The right-wing may be terrible at governing, hopeless at science, and embarrassingly bad with economics, but they seem to be very good at politics.

Monday, June 28, 2010


Sometimes I wonder if the entire Republican Party isn't just a big practical joke being played on the American people. Have they always been this crazy?

Here's Gomer - excuse me, Rep. Louie Gohmert (from Texas, naturally) - explaining on the floor of the House of Representatives a diabolical terrorist plot: sneaking young pregnant women into America so they can give birth on American soil, then raising the kid to be a terrorist and send him back to our country in 20 or 30 years!

Heh, heh. I trust I don't have to explain how batshit crazy this is. No doubt it was meant as support for Rand Paul's wacko idea of repealing the 14th Amendment (and also, I suppose, as a nod to the even loonier birthers, who refuse to accept a black man as legitimately President of the United States). But how stupid must we Americans be to keep electing dim-bulbs like this? Gohmert is supposed to be a leader in our country, not some homeless guy wearing a tinfoil hat who rants about conspiracies as he's digging through a dumpster.

How could any elected official get away with saying something this insane without immediately losing any chance at reelection? What has happened to our country that the crazies have taken over the GOP with hardly any repercussions at all?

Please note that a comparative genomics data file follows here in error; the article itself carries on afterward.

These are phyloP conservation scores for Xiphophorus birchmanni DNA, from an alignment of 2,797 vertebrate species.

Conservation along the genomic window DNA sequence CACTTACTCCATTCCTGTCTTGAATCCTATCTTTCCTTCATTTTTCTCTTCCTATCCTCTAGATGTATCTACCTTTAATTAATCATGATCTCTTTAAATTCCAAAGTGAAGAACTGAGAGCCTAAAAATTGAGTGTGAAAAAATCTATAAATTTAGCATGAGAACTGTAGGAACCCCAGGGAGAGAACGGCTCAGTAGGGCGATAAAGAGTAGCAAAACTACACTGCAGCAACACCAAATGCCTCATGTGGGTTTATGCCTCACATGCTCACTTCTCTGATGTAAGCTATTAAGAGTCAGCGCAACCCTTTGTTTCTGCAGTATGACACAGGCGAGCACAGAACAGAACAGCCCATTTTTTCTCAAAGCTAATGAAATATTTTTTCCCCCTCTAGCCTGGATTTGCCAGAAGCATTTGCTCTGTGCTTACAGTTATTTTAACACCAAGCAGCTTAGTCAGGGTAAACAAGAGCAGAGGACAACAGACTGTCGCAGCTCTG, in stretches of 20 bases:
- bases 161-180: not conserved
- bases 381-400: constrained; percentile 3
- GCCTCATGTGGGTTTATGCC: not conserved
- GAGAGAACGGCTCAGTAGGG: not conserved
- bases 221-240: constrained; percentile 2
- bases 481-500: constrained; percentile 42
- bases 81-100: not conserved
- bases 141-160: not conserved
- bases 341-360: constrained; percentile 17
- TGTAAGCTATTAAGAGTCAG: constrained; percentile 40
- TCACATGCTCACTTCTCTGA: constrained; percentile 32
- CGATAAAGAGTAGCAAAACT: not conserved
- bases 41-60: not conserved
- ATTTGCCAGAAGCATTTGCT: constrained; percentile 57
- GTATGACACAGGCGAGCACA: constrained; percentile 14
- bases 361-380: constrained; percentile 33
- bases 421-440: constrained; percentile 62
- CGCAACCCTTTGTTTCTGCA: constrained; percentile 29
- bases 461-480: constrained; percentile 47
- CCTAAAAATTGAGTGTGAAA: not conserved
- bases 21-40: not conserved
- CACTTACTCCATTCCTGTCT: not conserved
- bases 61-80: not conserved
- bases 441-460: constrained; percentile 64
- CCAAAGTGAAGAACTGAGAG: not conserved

And then we've got Jonathan Chait cheering us up with stuff like this:
If economic conditions remain terrible, it's likely that the Republican Party will regain power. 9% unemployment would give even a radioactive figure like Sarah Palin a decent chance to win the presidency, and a double-dip recession would give her a very strong chance of success. This means there's a significant chance that by 2013 the country will be governed by a Republican Party that makes the Bush-era version appear benign by comparison.

Good luck getting to sleep tonight!

Dara O'Briain

Saturday, June 26, 2010

"Hidden in Sight" by Julie E. Czerneda

Hidden in Sight is the final volume of Julie E. Czerneda's Web Shifters space opera trilogy. Like the other two, Beholder's Eye and Changing Vision, it's a complete story in itself, though the books do need to be read in order.

I read this book while sitting in a hospital all week, so there were plenty of interruptions, and my mind wasn't entirely on the story. But it was a good book for that. Since it's so very long (nearly 500 pages in my paperback copy), I'd been delaying starting it. That's one of the problems with books this big. It takes a real effort to start them. But needing to wait at the hospital gave me the incentive I needed. And since it's the third volume in a trilogy, I already knew most of the characters. So concentration wasn't essential.